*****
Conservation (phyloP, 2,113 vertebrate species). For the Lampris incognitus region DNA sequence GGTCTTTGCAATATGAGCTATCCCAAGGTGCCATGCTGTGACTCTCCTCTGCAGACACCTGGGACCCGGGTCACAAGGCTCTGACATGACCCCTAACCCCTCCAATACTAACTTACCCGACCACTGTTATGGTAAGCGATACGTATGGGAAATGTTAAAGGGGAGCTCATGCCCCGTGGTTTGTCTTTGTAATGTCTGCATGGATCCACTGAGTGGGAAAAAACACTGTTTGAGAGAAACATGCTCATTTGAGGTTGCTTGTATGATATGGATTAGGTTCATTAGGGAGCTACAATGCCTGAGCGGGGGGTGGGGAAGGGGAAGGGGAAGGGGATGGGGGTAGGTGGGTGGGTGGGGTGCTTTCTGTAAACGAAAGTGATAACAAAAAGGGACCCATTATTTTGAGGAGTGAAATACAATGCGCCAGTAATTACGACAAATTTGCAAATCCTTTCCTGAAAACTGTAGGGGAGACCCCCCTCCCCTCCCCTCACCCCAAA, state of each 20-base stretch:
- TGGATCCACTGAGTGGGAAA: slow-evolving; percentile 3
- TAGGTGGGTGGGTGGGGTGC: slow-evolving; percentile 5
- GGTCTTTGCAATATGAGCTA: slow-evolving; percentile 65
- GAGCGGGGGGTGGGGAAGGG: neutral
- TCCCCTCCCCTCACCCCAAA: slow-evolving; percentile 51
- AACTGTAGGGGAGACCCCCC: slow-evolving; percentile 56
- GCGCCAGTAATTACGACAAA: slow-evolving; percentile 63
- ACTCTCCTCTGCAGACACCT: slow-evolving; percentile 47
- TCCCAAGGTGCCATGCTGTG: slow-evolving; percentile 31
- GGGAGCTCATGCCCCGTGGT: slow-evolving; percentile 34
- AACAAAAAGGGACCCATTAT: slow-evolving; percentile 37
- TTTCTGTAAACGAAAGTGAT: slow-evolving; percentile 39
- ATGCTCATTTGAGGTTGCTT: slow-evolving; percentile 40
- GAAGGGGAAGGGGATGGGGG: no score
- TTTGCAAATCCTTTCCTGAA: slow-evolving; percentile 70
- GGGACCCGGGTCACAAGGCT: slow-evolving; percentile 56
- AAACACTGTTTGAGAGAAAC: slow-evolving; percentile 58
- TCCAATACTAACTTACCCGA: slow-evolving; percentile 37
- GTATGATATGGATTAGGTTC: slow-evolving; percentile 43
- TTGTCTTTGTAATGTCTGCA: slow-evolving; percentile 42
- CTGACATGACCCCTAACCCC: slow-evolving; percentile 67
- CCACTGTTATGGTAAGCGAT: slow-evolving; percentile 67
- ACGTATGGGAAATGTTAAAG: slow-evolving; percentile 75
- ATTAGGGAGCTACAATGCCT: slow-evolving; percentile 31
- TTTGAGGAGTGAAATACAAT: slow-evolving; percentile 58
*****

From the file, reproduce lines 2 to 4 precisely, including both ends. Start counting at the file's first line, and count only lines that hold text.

- TGGATCCACTGAGTGGGAAA: slow-evolving; percentile 3
- TAGGTGGGTGGGTGGGGTGC: slow-evolving; percentile 5
- GGTCTTTGCAATATGAGCTA: slow-evolving; percentile 65